Top

A Thoroughly Disguised Blessing

Two weeks ago, I had an annoying trial that turned into a blessing. I bet you’ve had those, too.

Here’s how it started, ever so innocently. Our oldest grandson had expressed interest in an eventual job with computers. My husband and I thought a one-week computer camp on 3-D animation, sponsored by the University of Texas at Dallas, would be just the thing to give him a leg up. I’m not big on driving these days, but since the location was in Irving, I figured I could manage the two round trips each day. When we registered him, we found he needed a laptop for camp, so we splurged and ordered him one on-line for his birthday. All set—right?

The Wednesday before camp, the laptop arrived, AND the Irving camp was canceled that very same day. However, UTD gave the option of transferring the registration to their Richardson campus. This meant driving both ways during rush hour and my staying on campus all day.

Have you been on the President George Bush Turnpike during rush hour? First it is a RACETRACK complete with curves. Then you suddenly see red brake lights, and the speedway becomes a parking lot, only to repeat the breakneck dash and the turtle crawl several more times. This kind of driving may appeal to young daredevils, but for an OLD person like me, it was hair raising. I claimed Luke 12:32 over and over: “Do not be afraid, little flock, for your Father has been pleased to give you the kingdom.” (NIV)

But this experience also held blessings. Foremost was the time spent with Riley, enjoying his dry sense of humor, even about the traffic that had the audacity to be on the highway with us. Secondarily was the discovery of a goldmine of books in the UTD library about the Edo Period of Japan. Even books published in the nineteenth century were in the library’s main stacks. These gave me badly needed details for the novel I’m working on that is set in 1859 Japan.

God brought us through safely. Riley liked the camp and was able to program animation for the beginning of a video game. I experienced how God could turn the keenly felt disappointment of the Irving cancelation into a large, unexpected blessing.

But I’m not hankering for any more time on that tollway.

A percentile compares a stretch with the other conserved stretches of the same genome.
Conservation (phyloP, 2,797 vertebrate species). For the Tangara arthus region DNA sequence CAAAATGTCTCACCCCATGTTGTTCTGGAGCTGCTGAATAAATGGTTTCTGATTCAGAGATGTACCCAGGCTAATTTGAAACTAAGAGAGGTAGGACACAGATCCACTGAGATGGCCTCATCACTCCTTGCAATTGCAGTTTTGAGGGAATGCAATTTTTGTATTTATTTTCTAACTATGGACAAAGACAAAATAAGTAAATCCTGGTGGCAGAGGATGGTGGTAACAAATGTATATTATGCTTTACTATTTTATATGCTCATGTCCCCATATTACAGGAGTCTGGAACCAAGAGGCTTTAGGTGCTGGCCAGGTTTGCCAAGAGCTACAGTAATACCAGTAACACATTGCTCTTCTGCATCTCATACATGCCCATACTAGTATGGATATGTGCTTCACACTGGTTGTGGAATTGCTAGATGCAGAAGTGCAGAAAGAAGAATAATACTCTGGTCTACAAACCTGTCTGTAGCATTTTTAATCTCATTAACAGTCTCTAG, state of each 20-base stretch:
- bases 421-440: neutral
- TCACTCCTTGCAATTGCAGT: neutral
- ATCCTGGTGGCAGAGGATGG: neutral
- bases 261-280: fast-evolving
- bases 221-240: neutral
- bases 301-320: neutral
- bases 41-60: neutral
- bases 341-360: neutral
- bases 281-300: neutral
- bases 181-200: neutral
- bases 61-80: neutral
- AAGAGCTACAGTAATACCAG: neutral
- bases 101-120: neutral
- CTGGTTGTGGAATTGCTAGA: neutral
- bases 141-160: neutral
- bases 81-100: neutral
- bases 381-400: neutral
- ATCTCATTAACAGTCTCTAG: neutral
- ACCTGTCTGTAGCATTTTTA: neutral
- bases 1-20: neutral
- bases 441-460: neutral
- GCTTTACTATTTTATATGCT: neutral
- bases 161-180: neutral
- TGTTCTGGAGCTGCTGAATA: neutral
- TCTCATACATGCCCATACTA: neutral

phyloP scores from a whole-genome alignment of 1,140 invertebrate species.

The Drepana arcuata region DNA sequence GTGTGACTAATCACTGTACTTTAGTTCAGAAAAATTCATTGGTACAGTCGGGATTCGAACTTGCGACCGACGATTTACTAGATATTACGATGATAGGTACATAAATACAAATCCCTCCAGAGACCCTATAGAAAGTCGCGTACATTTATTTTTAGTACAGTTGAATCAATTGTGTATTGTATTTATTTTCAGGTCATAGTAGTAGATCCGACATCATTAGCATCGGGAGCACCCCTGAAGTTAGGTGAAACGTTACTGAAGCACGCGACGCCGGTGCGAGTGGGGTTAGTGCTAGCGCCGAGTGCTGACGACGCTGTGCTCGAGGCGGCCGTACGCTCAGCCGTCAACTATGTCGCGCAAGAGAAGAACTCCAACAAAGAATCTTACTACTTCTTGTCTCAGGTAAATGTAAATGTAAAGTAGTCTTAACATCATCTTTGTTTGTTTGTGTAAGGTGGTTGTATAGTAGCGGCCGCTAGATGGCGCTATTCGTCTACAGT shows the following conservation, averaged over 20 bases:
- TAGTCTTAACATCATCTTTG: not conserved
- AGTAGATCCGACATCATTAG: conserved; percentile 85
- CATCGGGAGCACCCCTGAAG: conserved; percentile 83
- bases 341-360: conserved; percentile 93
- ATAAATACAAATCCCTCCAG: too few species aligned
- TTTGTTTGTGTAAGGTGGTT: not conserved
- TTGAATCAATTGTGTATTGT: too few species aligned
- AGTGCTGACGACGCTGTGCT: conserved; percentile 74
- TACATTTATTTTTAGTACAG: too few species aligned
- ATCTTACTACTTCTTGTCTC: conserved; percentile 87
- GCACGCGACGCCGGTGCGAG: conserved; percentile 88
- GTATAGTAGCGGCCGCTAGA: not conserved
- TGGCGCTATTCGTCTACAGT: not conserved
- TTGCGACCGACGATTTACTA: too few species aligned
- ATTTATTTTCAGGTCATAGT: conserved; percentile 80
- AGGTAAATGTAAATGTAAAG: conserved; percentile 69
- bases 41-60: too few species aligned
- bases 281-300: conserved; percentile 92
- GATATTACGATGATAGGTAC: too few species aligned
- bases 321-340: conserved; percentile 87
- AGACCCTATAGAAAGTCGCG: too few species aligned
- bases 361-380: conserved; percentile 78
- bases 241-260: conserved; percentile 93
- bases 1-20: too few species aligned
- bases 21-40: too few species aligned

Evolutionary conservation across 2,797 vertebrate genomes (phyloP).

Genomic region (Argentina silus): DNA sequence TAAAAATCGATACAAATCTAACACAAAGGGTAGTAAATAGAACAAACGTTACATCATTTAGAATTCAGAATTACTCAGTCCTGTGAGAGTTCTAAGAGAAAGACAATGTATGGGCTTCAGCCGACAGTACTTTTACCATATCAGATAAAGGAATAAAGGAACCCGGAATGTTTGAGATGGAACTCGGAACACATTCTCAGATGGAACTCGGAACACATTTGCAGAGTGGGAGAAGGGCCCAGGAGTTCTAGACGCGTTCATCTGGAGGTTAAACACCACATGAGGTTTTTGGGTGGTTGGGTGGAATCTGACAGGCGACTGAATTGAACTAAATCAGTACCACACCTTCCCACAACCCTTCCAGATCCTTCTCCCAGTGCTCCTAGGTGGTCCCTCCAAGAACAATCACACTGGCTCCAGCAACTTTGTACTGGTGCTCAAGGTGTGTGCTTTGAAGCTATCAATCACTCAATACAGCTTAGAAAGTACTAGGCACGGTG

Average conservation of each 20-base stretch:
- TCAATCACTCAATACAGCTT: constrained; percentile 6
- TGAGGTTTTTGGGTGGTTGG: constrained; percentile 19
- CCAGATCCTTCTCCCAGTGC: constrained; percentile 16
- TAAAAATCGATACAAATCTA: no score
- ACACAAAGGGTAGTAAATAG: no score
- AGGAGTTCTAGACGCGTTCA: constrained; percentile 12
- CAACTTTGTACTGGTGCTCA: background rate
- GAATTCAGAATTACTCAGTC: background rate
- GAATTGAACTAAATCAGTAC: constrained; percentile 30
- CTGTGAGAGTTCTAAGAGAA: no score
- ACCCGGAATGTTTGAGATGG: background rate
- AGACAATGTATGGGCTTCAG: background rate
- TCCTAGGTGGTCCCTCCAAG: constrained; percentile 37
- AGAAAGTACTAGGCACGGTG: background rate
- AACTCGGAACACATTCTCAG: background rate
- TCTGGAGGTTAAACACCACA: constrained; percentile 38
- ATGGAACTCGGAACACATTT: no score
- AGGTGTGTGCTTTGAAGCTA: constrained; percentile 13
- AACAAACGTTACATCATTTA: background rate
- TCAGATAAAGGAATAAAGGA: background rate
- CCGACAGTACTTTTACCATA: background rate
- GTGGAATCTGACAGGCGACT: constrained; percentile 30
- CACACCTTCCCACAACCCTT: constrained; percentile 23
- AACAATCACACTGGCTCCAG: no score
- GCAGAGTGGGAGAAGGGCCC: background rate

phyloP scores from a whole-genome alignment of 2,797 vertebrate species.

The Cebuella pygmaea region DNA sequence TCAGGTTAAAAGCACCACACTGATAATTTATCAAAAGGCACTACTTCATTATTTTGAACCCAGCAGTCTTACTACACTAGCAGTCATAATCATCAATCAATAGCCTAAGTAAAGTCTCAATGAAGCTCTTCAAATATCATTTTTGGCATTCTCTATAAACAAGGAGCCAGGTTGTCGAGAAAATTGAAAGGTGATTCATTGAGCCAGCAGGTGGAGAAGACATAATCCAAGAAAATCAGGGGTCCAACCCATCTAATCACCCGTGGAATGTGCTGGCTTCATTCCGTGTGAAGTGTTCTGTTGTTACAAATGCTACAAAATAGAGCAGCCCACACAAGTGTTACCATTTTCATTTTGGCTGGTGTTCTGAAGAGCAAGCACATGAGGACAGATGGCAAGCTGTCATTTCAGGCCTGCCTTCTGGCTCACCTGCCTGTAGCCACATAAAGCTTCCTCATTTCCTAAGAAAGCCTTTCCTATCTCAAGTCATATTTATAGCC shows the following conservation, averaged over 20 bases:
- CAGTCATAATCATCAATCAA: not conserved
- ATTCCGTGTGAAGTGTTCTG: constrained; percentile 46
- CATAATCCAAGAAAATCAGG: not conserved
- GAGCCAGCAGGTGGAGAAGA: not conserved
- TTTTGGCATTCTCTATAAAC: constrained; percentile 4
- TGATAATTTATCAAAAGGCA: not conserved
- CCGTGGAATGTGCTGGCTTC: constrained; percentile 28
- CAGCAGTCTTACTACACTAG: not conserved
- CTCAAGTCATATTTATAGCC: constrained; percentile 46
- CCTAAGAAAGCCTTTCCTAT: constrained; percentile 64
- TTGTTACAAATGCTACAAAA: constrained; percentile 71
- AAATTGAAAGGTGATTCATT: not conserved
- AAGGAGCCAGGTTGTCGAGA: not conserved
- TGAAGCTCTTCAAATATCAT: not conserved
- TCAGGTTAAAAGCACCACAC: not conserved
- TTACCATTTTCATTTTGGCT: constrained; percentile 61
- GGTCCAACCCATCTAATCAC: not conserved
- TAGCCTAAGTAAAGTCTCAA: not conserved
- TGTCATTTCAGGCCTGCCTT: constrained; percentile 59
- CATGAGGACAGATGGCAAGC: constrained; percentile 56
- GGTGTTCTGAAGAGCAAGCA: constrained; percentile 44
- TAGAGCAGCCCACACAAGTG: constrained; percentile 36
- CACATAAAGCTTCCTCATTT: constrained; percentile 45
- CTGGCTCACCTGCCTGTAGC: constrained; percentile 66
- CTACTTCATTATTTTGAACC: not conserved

,

6 Responses to A Thoroughly Disguised Blessing

  1. Hannah Boardman (Choi) August 20, 2015 at 9:37 am #

    Hi Mrs.Boyles! I liked your story! I miss you. I have a five months old son whose name is Samuel. Great to hear from you through this post! 🙂

    • Elizabeth Ann Boyles August 20, 2015 at 6:48 pm #

      Hi Hannah. Thanks so much for commenting. I left a comment on Facebook just now about your adorable son!

  2. Elis Marina Vieiro August 16, 2015 at 5:26 pm #

    It is so good to read about you, Mrs. Boyles! Thanks for sharing your experiences and for reminding me that God works many things out of the blue and surprises us with lovely gifts! I miss my time in Texas: DBU, your classes, God’s sweetness being poured out through your live and our time playing Mexican Train at your place! I’m looking forward to reading your novel! God bless you!

    • Elizabeth Ann Boyles August 17, 2015 at 6:41 pm #

      It’s great to hear from you, Elis! Your comments bring back wonderful memories. I hope you can visit Dallas in the future, so we can welcome you to our home again. May the Lord richly bless you too!

  3. Kathy Collins August 16, 2015 at 7:52 am #

    I enjoyed reading your post! It is a wonderful reminder of how “what you meant for bad (the terrible traffic, the original camp cancellation), God meant for good (priceless time w/Riley, the treasure of books on just what you need).” Throw in God’s great sense of humor (the idea of Ann being anywhere around a computer camp-I can certainly relate) ; and God’s faithfulness to protect you on that freeway twice a day … Well, what a mighty God we serve!!!

    • Elizabeth Ann Boyles August 16, 2015 at 2:56 pm #

      Thanks, Kathy, for commenting. Yes, the computer angle was interesting. You should have seen me setting up Riley’s new computer. Ho-hum I’m sure for computer savvy people. Like walking on the edge of a cliff for me.

Leave a Reply

%d bloggers like this: